I have observed Gila monsters only four times in Tucson over the past 15 years. The last time was at Sabino Canyon in July 2008 while it was raining.
My son and I were delighted to see this Gila Monster (Heloderma suspectum) the other morning just outside of DeGrazia's Gallery in the Sun. It was about a foot and a half long.
Most Gila monsters are camera shy. The creature did move away from us at first, swinging its head from side to side as it lumbered along. We only briefly saw its black forked tongue.But then it apparently settled into a comfort zone in the shade where it stayed for at least an hour.
Gila monsters are the largest lizards in the US, and one of only two known venomous lizards in the world. Their venom is as toxic as that of rattlesnakes, but in such small amounts to rarely be fatal to humans. The bite does hurt though, because the lizard clamps on and chews the venom into the victim. If harassed, Gila monsters will gape and hiss before striking. Here's a sound clip of a hissing Gila monster from the Desert Museum.
Since they are slow moving, Gila monsters mostly eat helpless prey such as bird and reptile eggs or newborn rodents. They store fat in their tails and only need to eat five to ten times per year. Females lay eggs in the summer and the eggs incubate over the winter until the next year. Hatchlings are venomous and can bite.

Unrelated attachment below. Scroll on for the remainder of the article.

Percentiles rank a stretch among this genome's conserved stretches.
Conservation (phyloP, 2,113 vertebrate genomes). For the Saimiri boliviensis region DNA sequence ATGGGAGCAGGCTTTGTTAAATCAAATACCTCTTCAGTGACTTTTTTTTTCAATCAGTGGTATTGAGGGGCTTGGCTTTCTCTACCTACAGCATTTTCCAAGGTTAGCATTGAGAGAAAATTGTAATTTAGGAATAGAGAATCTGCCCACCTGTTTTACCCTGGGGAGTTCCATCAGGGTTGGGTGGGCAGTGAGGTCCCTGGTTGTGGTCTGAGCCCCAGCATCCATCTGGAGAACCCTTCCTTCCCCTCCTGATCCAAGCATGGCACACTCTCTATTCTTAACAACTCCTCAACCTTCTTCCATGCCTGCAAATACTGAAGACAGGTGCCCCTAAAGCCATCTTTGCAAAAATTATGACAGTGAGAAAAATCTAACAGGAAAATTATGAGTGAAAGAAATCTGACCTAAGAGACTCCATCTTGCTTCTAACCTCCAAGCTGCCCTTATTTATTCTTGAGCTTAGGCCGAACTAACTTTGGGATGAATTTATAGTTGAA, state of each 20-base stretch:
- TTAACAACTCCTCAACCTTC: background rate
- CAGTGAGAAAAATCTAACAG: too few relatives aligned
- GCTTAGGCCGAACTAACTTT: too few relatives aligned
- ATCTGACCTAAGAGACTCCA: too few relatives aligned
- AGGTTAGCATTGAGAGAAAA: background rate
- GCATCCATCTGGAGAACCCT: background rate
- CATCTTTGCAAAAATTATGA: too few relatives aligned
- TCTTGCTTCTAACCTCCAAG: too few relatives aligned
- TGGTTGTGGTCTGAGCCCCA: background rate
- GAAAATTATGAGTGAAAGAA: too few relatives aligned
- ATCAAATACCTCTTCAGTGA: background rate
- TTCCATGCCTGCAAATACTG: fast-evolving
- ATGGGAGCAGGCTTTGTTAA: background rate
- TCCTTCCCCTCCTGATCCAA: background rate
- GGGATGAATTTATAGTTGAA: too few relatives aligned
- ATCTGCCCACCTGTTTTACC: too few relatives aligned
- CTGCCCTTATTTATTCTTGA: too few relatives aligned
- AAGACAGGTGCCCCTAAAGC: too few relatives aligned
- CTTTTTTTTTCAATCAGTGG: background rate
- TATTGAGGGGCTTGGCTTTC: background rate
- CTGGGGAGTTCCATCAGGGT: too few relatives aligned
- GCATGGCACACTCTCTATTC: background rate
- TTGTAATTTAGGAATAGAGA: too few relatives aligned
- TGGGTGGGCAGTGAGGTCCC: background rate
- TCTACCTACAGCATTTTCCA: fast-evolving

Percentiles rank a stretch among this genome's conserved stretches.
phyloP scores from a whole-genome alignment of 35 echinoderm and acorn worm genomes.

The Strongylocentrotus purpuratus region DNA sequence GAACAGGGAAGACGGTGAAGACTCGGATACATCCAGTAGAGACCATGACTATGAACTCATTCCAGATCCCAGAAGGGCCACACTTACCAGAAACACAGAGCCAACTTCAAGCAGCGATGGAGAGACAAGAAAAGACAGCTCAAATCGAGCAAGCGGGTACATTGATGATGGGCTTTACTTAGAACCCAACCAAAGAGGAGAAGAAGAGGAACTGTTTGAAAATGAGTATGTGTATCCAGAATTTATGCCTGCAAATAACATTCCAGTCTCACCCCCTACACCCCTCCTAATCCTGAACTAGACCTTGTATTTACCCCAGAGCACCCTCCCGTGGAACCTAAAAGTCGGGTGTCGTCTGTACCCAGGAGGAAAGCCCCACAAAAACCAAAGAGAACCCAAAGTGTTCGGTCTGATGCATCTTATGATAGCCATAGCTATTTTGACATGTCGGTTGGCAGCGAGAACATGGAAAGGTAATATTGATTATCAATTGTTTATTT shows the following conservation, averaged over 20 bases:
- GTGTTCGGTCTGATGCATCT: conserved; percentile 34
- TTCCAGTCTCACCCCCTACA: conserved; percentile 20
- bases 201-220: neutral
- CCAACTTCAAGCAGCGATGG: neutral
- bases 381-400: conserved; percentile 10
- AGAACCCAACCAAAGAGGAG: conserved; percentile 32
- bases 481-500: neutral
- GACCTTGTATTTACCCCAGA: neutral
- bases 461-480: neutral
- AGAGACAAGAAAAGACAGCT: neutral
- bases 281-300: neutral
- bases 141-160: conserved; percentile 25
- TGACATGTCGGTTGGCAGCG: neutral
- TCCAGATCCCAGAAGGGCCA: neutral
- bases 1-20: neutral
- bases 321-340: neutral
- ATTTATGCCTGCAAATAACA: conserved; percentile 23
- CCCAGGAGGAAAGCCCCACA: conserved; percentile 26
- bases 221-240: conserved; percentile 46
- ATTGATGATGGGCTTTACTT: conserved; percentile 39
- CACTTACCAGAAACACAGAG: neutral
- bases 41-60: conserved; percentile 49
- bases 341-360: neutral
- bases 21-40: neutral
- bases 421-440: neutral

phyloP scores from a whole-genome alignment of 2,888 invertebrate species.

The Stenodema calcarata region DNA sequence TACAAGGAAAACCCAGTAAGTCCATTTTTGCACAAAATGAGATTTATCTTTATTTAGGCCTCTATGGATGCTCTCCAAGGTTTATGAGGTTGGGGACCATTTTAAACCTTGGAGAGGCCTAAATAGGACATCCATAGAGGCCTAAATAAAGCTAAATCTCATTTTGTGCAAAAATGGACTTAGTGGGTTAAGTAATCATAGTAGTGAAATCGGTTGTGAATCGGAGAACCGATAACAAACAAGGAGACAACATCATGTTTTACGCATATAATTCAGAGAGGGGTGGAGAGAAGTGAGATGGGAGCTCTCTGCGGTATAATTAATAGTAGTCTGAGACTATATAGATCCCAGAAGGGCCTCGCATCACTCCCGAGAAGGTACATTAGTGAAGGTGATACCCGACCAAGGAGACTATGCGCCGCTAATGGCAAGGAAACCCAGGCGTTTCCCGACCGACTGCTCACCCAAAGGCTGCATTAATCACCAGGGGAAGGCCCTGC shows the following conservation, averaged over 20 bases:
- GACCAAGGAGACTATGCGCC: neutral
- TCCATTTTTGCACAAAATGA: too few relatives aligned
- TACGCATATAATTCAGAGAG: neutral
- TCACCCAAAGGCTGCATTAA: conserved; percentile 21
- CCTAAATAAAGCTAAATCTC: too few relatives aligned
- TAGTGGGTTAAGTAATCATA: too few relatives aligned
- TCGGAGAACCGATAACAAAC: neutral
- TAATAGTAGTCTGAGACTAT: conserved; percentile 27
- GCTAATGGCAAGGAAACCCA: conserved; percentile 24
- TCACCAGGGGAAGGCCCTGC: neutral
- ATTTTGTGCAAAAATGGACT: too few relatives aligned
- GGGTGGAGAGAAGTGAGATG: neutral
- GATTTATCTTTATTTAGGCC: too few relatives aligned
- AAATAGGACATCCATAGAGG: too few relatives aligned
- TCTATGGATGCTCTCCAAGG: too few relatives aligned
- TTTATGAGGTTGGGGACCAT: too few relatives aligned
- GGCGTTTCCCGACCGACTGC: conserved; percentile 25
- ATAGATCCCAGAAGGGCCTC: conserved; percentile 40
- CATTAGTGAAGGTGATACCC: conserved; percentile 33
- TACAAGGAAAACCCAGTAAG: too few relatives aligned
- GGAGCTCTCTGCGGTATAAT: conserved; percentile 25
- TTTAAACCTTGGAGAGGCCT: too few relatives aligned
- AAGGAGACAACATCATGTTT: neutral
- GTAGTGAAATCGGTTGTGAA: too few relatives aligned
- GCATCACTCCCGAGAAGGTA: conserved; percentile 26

There have been many legends regarding Gila monsters, for example that their breath can kill a man. But there actually is a drug for type 2 diabetes made from a synthetic form of a protein derived from Gila monster saliva.
Gila monster scales appear in shades of either pink, orange or yellow combined with black into intricate patterns. The designs remind me of Native American art.
The beadlike scales are bony plates called osteoderms. Gila monsters are regarded as living fossils as osteoderms of that species from the Pleistocene period have been found. Check out the bumps on the skull pictured below:
Even though they are found in the desert, Gila monsters don't seem to care for arid weather. That might be why they mostly stay underground. They have been observed swimming and wading in the creek and a neighbor reported finding one alive in a swimming pool.
We shared this Sonoran Desert treasure with some other visitors at the gallery and a hummingbird seemed curious about the Gila monster as well. I doubt that I will ever have another opportunity to capture both a hummer and a monster in the same picture. But nature is full of surprises! No matter where in the world one lives, there are all sorts of natural wonders to discover, often just outside the door.